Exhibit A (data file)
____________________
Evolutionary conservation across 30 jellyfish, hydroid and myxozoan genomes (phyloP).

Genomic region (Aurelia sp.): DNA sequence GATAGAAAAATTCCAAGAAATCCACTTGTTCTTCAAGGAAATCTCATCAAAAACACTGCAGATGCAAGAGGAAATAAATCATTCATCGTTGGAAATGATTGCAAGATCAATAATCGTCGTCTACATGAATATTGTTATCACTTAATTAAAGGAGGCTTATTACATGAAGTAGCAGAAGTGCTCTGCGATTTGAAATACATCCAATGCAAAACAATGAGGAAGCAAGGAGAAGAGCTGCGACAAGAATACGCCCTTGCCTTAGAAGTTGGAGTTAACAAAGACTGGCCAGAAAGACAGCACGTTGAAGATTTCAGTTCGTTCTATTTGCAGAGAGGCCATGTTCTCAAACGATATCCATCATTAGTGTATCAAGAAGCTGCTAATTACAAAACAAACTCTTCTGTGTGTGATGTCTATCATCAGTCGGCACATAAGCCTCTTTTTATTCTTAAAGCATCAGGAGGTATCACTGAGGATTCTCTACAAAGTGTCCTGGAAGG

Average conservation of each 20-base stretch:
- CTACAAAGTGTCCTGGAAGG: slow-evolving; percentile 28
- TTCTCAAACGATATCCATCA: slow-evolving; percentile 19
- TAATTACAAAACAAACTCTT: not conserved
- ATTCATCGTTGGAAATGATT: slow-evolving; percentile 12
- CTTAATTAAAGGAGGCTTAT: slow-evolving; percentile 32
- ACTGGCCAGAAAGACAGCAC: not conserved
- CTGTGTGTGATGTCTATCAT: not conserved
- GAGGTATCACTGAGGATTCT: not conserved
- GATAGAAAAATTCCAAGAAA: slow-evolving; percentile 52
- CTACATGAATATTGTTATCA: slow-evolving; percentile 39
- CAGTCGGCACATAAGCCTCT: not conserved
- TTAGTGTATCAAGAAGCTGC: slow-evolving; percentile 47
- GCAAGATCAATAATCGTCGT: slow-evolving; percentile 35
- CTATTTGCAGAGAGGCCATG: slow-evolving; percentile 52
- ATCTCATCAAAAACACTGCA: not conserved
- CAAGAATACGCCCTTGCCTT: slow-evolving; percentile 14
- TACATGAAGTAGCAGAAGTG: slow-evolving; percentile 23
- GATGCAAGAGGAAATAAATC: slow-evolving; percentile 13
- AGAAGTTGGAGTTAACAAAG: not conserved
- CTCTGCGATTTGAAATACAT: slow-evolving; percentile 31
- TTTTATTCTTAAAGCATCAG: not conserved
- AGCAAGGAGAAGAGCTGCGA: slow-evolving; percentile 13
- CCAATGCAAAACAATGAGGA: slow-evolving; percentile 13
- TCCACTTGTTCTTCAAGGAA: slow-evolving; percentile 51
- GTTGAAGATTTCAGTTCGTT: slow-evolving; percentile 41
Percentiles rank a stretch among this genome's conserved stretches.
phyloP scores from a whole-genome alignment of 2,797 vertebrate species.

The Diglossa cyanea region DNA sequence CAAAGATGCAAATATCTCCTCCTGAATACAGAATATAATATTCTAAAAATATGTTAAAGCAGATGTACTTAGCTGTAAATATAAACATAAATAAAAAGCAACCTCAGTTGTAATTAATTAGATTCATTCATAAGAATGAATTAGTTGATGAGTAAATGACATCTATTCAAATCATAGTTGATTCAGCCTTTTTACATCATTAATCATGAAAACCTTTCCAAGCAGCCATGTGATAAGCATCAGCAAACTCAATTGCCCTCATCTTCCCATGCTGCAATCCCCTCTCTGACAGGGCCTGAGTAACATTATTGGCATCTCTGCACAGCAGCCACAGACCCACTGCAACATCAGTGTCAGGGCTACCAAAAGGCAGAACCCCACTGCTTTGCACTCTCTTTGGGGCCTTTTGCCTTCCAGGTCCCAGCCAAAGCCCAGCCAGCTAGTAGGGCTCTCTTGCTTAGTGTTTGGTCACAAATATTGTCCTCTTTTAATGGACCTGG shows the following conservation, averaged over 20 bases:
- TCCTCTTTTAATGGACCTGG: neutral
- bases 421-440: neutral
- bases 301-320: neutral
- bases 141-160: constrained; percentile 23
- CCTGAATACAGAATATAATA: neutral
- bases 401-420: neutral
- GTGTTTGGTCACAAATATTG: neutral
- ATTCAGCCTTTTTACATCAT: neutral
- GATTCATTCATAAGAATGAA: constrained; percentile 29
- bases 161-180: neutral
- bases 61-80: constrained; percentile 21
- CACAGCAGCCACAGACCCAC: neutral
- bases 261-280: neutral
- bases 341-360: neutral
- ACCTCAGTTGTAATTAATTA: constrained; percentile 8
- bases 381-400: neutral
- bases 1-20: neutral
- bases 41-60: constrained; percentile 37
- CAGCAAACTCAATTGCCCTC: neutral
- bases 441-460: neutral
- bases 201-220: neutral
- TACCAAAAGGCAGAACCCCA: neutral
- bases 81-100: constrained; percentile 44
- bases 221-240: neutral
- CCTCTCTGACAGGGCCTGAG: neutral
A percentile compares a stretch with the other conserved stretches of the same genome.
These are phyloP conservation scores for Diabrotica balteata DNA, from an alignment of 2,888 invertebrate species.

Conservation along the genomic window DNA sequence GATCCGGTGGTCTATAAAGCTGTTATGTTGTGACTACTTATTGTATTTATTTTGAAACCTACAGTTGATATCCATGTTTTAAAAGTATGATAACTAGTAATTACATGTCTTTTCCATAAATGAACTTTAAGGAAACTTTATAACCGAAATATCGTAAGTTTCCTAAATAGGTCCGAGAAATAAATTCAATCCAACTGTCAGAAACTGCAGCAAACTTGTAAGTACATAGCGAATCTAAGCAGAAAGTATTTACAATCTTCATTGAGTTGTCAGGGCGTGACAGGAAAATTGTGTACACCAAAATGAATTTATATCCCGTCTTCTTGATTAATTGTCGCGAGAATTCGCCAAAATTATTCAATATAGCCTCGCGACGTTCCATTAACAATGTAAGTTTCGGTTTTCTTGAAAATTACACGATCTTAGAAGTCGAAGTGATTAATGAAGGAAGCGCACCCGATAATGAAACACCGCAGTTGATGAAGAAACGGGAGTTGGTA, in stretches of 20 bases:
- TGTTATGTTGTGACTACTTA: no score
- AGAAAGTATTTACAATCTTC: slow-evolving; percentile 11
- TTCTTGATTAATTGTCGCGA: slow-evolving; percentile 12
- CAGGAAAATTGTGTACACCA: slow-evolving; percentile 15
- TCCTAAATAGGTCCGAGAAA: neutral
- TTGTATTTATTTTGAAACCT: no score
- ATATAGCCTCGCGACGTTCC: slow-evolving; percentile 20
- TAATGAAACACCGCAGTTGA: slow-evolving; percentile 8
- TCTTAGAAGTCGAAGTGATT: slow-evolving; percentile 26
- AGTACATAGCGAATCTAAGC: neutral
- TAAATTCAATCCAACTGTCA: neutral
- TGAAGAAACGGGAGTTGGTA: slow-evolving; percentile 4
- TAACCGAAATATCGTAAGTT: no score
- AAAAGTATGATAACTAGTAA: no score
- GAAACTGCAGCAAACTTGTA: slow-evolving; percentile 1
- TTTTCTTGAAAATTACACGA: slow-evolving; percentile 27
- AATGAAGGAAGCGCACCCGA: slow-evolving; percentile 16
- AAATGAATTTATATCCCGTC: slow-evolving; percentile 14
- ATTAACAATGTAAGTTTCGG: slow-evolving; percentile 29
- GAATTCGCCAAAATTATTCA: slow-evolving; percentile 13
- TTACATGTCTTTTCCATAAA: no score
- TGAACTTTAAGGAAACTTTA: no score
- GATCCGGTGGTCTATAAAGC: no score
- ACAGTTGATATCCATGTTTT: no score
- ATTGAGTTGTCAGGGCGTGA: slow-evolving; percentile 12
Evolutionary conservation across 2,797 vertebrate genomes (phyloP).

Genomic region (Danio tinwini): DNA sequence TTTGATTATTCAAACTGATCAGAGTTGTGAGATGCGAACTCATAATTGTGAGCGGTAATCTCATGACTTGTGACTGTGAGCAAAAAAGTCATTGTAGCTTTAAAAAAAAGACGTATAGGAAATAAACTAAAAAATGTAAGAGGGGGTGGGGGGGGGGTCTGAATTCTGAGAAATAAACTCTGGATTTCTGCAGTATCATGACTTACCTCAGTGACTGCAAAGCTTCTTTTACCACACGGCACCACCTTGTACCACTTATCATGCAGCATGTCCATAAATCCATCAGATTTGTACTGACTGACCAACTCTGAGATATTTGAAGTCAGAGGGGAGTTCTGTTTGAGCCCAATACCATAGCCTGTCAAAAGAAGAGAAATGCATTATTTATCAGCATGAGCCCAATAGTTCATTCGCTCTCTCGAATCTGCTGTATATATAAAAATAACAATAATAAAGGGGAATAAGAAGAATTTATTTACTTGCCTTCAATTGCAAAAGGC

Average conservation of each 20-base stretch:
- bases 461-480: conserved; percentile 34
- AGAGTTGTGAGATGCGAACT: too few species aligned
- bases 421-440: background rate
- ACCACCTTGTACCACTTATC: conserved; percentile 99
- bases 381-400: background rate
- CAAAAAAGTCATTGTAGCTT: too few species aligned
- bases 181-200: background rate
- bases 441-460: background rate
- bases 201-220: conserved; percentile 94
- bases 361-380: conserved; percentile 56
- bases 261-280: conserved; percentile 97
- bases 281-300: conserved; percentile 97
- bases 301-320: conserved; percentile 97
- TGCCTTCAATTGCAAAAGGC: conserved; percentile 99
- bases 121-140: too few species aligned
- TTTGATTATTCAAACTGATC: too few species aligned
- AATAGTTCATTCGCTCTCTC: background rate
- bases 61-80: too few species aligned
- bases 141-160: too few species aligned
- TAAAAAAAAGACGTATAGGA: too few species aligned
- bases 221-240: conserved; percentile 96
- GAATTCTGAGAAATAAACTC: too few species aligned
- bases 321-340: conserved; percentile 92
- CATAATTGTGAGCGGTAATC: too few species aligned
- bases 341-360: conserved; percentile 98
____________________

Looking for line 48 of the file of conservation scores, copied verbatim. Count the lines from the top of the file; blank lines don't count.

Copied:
- bases 1-20: neutral